Jeffry Mitchell

Watercolors and Ceramic Sculpture
October 14 – November 27, 2004

James Harris Gallery is pleased to announce an exhibition of new work by Jeffry Mitchell. The artist challenges the formal opposition between two and three dimensional art forms with whimsy and originality. The show will consist of drawings and ceramic sculpture investigating the subject of flowers, a subject that has recurred in the artist’s work over the past fifteen years. Mitchell first used the flower as image when he lived in Japan, where the relationship of flowers and ceramics is fundamental. In today’s high tech world, Jeffry Mitchell is an artist with a personal touch. His watercolors and sculptures have a knowing naiveté. As a master of duality, he melds childhood innocence with arch sophistication.

Mitchell’s trademark pen, ink and watercolor drawings are meticulously constructed through the use of cross hatching, cartooning and delicate arabesques. Flowers have been used as metaphors or signifiers throughout the history of art. In this exhibition, peonies are Mitchell’s central subjects of the works on paper. The flowers and their leaves are imbued with a feeling of latent sexuality. Through their simple beauty they reflect on emotional and psychological needs or desires. These images of cut flowers also carry with them a suggestion of mortality. Carefully crafted to represent ideas and evoke experiences common to a broad audience, the drawings are delicate and sweet yet never cloying.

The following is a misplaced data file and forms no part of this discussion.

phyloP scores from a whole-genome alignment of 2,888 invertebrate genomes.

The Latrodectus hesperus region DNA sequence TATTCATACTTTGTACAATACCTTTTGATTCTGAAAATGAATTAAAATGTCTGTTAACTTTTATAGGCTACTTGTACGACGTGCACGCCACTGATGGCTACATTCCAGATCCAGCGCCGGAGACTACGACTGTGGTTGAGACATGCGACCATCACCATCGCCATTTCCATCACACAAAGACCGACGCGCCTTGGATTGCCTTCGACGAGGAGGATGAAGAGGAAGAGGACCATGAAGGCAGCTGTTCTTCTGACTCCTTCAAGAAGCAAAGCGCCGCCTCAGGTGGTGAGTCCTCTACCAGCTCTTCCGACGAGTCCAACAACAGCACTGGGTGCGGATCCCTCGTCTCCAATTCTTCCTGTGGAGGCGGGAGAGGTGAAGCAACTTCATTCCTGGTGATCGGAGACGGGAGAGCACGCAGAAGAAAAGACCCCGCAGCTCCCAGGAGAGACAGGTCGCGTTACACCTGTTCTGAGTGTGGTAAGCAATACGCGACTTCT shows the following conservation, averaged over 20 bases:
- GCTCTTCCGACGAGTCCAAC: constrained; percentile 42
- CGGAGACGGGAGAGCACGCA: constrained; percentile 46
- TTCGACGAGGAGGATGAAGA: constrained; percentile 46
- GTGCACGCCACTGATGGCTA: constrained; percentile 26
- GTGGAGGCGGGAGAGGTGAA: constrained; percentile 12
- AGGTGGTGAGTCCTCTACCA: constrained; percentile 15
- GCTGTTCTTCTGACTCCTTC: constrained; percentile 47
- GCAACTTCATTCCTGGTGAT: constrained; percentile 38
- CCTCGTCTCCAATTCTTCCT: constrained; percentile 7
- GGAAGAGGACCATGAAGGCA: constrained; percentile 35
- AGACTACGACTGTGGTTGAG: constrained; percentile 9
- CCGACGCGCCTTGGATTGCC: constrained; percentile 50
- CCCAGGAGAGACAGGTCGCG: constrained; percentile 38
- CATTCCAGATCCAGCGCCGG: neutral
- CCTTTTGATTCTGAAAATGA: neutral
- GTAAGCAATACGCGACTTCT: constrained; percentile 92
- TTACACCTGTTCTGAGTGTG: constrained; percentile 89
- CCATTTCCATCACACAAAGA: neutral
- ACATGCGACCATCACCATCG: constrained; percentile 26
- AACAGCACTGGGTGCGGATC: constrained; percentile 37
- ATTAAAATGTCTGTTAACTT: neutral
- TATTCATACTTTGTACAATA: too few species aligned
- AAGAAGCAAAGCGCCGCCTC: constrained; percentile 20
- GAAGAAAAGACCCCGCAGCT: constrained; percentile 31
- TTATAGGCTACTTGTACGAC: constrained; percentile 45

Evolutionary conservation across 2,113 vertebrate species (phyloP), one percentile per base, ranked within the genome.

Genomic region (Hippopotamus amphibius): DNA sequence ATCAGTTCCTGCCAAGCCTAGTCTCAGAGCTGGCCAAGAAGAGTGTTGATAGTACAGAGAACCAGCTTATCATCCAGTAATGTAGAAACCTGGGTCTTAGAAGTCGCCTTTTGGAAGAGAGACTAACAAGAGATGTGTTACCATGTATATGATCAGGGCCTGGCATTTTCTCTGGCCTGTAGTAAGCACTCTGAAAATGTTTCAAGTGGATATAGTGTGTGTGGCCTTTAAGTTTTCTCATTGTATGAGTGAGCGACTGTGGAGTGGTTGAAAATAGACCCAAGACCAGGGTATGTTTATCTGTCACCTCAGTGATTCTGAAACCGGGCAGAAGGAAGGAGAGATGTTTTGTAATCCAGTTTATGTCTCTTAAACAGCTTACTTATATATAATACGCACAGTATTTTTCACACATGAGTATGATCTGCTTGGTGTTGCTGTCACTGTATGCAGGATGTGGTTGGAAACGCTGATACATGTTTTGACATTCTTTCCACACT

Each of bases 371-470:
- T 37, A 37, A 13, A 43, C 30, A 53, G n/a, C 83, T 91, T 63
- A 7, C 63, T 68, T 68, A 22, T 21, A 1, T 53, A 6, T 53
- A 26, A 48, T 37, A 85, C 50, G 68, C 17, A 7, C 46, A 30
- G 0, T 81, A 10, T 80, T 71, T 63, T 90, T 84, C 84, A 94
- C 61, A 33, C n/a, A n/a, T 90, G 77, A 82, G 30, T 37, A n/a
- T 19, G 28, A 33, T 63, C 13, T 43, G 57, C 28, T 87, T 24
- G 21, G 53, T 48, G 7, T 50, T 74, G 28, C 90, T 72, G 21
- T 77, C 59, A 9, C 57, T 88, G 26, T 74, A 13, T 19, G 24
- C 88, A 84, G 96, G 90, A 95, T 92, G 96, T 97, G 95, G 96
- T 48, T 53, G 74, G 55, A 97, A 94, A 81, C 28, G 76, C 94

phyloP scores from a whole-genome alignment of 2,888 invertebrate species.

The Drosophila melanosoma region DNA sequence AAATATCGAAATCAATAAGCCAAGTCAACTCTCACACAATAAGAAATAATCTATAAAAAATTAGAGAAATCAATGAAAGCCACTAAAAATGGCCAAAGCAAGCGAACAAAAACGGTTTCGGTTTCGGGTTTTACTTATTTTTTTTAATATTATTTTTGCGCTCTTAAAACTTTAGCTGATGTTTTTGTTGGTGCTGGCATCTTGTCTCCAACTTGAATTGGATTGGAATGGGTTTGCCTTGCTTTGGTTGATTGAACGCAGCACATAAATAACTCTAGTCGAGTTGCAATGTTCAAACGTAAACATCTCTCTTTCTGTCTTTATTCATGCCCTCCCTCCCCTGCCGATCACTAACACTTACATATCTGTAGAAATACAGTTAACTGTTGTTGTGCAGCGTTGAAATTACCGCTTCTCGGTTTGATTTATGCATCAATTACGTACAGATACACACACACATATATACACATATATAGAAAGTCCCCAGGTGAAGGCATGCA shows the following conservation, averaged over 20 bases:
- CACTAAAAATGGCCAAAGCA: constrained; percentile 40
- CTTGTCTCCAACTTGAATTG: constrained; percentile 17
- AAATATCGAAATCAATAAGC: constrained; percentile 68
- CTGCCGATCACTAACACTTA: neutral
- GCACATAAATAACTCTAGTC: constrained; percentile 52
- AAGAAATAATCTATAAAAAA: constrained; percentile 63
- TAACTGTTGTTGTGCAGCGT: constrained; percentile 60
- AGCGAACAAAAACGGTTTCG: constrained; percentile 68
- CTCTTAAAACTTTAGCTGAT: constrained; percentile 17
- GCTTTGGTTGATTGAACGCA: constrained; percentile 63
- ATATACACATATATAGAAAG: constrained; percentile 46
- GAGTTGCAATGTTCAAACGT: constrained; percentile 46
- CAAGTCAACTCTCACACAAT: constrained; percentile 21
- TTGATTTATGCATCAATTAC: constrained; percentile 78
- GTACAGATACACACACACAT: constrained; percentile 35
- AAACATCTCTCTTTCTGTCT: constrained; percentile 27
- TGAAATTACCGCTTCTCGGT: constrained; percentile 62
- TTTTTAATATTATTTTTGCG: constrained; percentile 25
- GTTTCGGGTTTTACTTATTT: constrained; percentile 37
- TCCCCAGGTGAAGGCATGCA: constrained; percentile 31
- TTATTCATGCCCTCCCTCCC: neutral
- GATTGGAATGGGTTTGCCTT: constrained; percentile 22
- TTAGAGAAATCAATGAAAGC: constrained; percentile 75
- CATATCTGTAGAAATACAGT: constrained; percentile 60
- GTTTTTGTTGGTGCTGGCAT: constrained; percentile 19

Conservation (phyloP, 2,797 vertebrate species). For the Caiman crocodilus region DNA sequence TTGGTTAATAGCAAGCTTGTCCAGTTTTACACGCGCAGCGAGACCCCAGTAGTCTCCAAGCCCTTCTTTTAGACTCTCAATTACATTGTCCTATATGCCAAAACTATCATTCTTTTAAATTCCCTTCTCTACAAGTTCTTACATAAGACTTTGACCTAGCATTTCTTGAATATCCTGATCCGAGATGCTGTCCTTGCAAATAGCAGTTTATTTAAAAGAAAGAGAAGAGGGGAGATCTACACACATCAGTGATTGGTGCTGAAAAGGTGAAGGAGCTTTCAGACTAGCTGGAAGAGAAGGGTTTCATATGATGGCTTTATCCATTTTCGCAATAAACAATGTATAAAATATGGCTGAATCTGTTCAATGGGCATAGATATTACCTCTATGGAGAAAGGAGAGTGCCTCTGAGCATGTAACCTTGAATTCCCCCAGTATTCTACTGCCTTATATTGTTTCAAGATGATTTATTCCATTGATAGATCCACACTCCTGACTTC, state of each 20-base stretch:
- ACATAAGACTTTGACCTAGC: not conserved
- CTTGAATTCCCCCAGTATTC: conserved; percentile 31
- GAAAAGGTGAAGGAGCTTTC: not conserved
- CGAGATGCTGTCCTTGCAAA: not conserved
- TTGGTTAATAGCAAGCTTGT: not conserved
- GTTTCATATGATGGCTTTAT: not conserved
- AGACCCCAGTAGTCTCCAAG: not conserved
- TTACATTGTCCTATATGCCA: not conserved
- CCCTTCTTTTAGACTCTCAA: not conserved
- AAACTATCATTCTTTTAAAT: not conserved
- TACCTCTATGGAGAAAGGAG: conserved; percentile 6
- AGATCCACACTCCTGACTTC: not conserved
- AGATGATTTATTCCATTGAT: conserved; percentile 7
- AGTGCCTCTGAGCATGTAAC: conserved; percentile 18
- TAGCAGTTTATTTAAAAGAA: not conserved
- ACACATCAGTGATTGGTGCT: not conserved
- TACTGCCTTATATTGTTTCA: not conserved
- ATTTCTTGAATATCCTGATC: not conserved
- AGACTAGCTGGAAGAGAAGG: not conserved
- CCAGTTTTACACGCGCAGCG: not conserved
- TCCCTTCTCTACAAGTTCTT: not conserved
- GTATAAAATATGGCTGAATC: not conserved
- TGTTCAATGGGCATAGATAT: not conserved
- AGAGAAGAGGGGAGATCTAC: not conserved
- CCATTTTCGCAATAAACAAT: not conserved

In the center of the gallery will be a large table on which functional objects such as vases will be combined with elaborate ceramic constructions of flowers. The vessels operate as intercessors to preserve or at least extend the lives of the cut flowers. These homespun Baroque objects flourish with blooms, buds and leaves. The abundance of repeated forms harkens back to a functional device used by Mitchell in previous work. By carefully handcrafting multiple forms, the artist not only questions ideas of production, taking aim at remembrances of grandmother’s cherished figurines, but also investigates the power of duplicity to emphasize formal constructs of art making.

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